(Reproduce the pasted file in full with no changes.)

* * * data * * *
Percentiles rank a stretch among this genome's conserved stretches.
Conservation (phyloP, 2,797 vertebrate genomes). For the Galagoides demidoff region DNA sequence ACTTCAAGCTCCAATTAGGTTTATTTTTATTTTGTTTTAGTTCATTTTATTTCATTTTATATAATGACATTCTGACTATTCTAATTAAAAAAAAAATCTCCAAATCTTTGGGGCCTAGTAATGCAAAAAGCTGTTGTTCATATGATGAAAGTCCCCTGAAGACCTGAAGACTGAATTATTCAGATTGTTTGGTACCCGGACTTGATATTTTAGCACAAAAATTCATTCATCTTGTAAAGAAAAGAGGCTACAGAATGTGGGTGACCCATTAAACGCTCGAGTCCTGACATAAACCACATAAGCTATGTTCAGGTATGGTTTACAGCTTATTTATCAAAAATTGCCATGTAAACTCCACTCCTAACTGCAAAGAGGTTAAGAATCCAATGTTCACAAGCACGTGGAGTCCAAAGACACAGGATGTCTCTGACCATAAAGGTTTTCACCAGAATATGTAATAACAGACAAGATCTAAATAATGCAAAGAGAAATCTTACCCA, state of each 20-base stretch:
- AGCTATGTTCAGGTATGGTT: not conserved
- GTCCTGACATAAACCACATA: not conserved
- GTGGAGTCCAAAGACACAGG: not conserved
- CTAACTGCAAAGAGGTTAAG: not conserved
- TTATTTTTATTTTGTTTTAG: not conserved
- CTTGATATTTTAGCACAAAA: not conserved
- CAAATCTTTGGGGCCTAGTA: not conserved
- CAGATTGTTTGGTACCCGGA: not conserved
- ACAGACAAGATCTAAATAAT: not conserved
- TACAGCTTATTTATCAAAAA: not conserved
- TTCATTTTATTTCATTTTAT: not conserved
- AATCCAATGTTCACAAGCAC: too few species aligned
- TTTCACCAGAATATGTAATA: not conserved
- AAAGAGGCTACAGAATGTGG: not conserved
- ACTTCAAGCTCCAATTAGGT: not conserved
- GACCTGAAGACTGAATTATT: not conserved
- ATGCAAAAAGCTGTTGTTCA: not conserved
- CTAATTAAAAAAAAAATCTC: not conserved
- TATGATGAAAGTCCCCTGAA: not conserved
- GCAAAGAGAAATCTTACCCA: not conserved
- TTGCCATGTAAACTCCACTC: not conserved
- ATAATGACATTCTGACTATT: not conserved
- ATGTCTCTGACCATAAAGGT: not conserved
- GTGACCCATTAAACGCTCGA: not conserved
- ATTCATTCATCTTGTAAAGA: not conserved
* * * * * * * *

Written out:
Percentiles rank a stretch among this genome's conserved stretches.
Conservation (phyloP, 2,797 vertebrate genomes). For the Galagoides demidoff region DNA sequence ACTTCAAGCTCCAATTAGGTTTATTTTTATTTTGTTTTAGTTCATTTTATTTCATTTTATATAATGACATTCTGACTATTCTAATTAAAAAAAAAATCTCCAAATCTTTGGGGCCTAGTAATGCAAAAAGCTGTTGTTCATATGATGAAAGTCCCCTGAAGACCTGAAGACTGAATTATTCAGATTGTTTGGTACCCGGACTTGATATTTTAGCACAAAAATTCATTCATCTTGTAAAGAAAAGAGGCTACAGAATGTGGGTGACCCATTAAACGCTCGAGTCCTGACATAAACCACATAAGCTATGTTCAGGTATGGTTTACAGCTTATTTATCAAAAATTGCCATGTAAACTCCACTCCTAACTGCAAAGAGGTTAAGAATCCAATGTTCACAAGCACGTGGAGTCCAAAGACACAGGATGTCTCTGACCATAAAGGTTTTCACCAGAATATGTAATAACAGACAAGATCTAAATAATGCAAAGAGAAATCTTACCCA, state of each 20-base stretch:
- AGCTATGTTCAGGTATGGTT: not conserved
- GTCCTGACATAAACCACATA: not conserved
- GTGGAGTCCAAAGACACAGG: not conserved
- CTAACTGCAAAGAGGTTAAG: not conserved
- TTATTTTTATTTTGTTTTAG: not conserved
- CTTGATATTTTAGCACAAAA: not conserved
- CAAATCTTTGGGGCCTAGTA: not conserved
- CAGATTGTTTGGTACCCGGA: not conserved
- ACAGACAAGATCTAAATAAT: not conserved
- TACAGCTTATTTATCAAAAA: not conserved
- TTCATTTTATTTCATTTTAT: not conserved
- AATCCAATGTTCACAAGCAC: too few species aligned
- TTTCACCAGAATATGTAATA: not conserved
- AAAGAGGCTACAGAATGTGG: not conserved
- ACTTCAAGCTCCAATTAGGT: not conserved
- GACCTGAAGACTGAATTATT: not conserved
- ATGCAAAAAGCTGTTGTTCA: not conserved
- CTAATTAAAAAAAAAATCTC: not conserved
- TATGATGAAAGTCCCCTGAA: not conserved
- GCAAAGAGAAATCTTACCCA: not conserved
- TTGCCATGTAAACTCCACTC: not conserved
- ATAATGACATTCTGACTATT: not conserved
- ATGTCTCTGACCATAAAGGT: not conserved
- GTGACCCATTAAACGCTCGA: not conserved
- ATTCATTCATCTTGTAAAGA: not conserved